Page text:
The concept of low-quality items eaten on the run to kill a hunger pang no longer defines what young consumers want from fast-food experiences. Raised on well-prepared foods with a variety of cultural influences and trained to seek deals given economic uncertainty, campus consumers expect all of that and more from quick-service restaurants, according to the findings of a new survey from leading college marketing and insights agency Fluent.

"The next wave of consumers starts with a higher set of expectations for engagement than past generations: Food that is tasty yet affordable, made with quality ingredients, and a social environment," says Fluent executive vice president Michael Carey. "In changing strategies over the past few years, quick serves set a new bar for themselves. Even a quick meal is an opportunity to relax, gather, engage, or find quiet time, and enjoy. [Quick Service] is a far more accurate label for what this demographic is looking for than 'fast food'."

As expected, college students limit their spending per visit, but their visits are frequent with most eating out multiple times per week. Respondents were asked specifically about going out to eat and about meals rather than about visits that might be interpreted as only for beverages.

Nearly half of students (48 percent) spend between $5.01 and $10 on an average visit, with another 35 percent usually spending up to $15. Less than 10 percent said they would spend up to $20.

While 12 percent say they eat out daily, the majority (52 percent) eats out two to three times per week, and 33 percent once a week at any kind of restaurant.

Quick-service restaurants increasingly present themselves as gathering places, and those efforts have been rewarded. After all, students have dozens of options, with 65 percent choosing to eat on campus the majority of the time, 22 percent eating off campus most of the time, and the rest eating on or off campus about the same amount of time.

"Socializing" is the No. 1 thing students want from a typical restaurant experience after the food itself, with 739 students choosing that factor as one of the top three options.

The second thing students seek from their restaurant experiences is the chance to try something new and different from what they normally eat, with 486 students making that one of their top three choices. Nearly the same number of students (471) says they want to "kill a craving." The fourth top reason is going out to celebrate with friends, reinforcing quick serves as a meeting place. Seeking alone time drew only 127 responses overall.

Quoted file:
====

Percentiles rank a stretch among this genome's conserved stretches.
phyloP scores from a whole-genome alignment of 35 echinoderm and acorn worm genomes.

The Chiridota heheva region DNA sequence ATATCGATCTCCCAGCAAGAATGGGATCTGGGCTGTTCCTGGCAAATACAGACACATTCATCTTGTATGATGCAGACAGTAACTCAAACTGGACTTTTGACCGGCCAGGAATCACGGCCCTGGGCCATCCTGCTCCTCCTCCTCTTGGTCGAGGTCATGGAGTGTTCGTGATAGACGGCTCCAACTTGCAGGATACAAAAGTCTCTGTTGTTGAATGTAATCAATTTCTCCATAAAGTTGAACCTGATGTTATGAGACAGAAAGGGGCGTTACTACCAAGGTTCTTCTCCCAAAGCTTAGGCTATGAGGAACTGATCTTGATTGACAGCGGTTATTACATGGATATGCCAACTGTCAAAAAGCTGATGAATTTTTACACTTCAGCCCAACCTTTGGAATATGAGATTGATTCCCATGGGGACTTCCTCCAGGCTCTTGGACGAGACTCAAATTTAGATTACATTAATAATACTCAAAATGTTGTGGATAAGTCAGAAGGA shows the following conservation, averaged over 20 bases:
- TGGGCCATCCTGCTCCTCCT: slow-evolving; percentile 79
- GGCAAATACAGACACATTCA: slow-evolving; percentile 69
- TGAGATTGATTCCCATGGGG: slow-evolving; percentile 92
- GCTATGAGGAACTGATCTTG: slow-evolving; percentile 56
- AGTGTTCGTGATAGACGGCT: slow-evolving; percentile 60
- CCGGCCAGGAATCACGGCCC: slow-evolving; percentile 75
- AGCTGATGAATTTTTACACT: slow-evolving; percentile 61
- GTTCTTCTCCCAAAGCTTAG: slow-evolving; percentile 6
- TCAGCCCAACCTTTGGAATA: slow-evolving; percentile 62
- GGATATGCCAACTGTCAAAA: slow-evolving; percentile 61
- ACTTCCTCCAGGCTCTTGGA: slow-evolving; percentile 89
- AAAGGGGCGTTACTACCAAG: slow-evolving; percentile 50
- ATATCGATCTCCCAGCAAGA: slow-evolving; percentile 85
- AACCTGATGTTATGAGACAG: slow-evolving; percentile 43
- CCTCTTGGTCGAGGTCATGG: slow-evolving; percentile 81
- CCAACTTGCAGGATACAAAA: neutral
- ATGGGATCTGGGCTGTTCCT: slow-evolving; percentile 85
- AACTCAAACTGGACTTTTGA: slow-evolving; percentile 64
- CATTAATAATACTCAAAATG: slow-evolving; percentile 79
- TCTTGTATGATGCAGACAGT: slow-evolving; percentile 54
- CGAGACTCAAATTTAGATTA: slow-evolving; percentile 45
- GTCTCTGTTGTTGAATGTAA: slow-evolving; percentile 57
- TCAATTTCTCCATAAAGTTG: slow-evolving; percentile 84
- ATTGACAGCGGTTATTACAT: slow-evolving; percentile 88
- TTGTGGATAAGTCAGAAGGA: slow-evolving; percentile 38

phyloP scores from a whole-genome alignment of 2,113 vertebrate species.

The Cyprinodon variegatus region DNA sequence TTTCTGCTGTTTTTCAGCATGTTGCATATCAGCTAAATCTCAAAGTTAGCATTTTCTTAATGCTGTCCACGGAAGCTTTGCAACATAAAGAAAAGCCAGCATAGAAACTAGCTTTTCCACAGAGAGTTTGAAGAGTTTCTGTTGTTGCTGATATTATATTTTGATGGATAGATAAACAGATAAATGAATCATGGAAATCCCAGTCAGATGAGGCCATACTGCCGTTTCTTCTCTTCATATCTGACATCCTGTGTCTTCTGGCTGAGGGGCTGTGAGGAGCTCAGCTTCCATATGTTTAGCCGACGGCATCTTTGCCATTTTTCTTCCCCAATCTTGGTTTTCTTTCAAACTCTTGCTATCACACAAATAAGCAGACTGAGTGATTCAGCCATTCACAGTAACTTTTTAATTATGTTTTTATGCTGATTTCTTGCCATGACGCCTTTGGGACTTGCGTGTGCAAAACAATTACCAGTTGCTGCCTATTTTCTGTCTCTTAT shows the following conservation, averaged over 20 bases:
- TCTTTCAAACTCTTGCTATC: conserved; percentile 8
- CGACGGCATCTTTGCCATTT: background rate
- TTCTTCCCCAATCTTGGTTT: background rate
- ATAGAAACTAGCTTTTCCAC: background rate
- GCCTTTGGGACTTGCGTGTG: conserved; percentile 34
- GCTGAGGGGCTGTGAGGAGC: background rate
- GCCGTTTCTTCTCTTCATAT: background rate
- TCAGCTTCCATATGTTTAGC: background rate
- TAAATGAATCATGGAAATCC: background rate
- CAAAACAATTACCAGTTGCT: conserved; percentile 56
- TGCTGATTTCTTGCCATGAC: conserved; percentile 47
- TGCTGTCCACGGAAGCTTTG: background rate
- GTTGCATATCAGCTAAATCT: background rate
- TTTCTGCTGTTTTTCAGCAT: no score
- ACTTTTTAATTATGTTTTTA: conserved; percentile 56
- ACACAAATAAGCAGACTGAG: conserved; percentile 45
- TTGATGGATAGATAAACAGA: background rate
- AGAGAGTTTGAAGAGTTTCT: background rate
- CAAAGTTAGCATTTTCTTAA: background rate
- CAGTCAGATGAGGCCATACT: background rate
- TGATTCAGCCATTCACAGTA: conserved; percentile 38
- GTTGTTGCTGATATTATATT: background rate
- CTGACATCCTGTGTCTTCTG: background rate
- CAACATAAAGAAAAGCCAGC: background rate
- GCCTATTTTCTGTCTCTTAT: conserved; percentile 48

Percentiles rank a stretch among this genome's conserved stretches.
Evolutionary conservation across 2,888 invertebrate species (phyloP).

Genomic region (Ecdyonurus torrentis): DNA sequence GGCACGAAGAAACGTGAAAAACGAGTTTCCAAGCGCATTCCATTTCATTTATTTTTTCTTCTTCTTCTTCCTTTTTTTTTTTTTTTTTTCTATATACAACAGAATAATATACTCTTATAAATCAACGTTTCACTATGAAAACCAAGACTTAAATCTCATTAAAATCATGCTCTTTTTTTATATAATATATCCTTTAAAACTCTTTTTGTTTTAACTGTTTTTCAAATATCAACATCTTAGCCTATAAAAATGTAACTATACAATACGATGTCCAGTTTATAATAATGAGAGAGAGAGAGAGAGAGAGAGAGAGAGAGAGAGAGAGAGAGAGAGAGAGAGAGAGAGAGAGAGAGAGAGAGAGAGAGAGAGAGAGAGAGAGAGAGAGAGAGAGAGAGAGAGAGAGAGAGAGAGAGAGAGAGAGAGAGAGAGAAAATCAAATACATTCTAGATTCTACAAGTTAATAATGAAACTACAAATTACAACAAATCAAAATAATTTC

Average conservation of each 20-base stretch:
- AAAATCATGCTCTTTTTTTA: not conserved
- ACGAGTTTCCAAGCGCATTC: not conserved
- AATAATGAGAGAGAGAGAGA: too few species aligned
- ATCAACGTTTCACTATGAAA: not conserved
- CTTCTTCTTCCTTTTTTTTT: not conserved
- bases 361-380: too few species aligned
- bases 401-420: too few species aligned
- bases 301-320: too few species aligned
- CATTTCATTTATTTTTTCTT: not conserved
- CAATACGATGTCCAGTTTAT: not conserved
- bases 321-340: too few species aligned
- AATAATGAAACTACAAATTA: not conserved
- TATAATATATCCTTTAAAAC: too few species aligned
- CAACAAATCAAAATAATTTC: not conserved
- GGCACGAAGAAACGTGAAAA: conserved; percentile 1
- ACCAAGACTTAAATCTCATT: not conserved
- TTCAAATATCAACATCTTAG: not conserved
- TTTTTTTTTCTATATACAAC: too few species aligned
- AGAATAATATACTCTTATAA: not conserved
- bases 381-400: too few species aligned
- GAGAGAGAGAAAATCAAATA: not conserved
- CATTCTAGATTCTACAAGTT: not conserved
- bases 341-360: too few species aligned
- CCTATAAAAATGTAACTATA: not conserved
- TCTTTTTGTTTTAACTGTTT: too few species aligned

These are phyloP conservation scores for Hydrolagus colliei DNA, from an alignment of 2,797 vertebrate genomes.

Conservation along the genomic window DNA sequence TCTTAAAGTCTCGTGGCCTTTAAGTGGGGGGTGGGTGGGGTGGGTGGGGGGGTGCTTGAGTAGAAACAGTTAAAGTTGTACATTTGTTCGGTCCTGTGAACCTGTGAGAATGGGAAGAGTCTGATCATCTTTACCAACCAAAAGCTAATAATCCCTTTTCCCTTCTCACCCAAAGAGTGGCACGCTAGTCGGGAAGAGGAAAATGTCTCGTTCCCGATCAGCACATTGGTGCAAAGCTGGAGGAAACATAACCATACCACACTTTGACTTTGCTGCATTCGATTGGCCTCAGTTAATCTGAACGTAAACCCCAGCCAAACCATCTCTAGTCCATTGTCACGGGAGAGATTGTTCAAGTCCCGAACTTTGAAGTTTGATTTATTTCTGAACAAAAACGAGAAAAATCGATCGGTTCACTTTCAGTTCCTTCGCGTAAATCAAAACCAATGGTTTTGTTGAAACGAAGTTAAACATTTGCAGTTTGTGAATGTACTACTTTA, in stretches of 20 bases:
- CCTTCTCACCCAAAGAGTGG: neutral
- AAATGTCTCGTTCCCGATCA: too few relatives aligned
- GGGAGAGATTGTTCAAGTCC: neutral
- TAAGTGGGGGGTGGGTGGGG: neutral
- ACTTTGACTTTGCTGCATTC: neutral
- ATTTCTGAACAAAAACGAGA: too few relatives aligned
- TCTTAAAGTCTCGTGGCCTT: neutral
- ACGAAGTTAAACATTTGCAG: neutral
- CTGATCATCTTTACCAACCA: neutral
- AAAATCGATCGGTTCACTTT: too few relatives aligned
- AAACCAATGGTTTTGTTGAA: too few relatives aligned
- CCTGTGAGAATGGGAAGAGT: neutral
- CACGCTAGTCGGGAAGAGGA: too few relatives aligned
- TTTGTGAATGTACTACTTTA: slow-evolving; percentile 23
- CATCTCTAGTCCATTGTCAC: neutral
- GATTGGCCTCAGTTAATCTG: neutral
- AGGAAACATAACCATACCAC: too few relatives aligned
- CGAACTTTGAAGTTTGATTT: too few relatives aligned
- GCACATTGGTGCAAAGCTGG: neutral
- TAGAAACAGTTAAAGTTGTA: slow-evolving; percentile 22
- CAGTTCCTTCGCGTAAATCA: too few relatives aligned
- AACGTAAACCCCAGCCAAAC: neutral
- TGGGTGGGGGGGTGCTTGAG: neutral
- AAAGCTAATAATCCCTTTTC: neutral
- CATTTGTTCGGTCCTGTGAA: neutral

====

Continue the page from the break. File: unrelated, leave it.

Any brand assuming students living on campus, in the Greek system, or with family might eat out less or spend less would be wrong. When filtered for those populations specifically, the answers remained comparable to the overall respondent group.

Eating out as a "splurge" of any kind did not receive a significant number of responses, perhaps because students do eat out so frequently overall.

College students aren't particularly fussy, but they will not compromise on the big three factors: taste, price, and quality. Per a weighted scale where 2.0 was very important and -2.0 not important, the first two qualities rated above 1.5.

Other strong factors rating higher than a neutral 0 on the scale are: promotional value offerings, ease of ordering, portion sizes, close location, and whether the food is delivered quickly—and generally healthy.

Less critical factors for the group were new menu items, environmentally friendly practices. A focus on organic, vegetarian/vegan, or gluten-free options was of even less priority overall.

Looking specifically at new menu options, 77 percent claim to try them at least once a month. Some 59 percent would try new items if encouraged by deals, coupons or value offers, 53 percent by word-of-mouth, and 47 percent would try a new flavor.

The more comfortable students are with a restaurant, the more likely they are to frequent it and to try a new menu item there. Forty-eight percent said they would not be willing to try a new menu item at a place they did not already frequent.

This survey was conducted July 20 to 26 and polled 1,142 students from across the country. Sixty-five percent were female, and 81 percent were between the ages of 18 and 21. Fifty percent lived off campus during the past school year, and 70 percent said they spend most of their time where they live, followed by on-campus locations, followed by at friends' and family homes.

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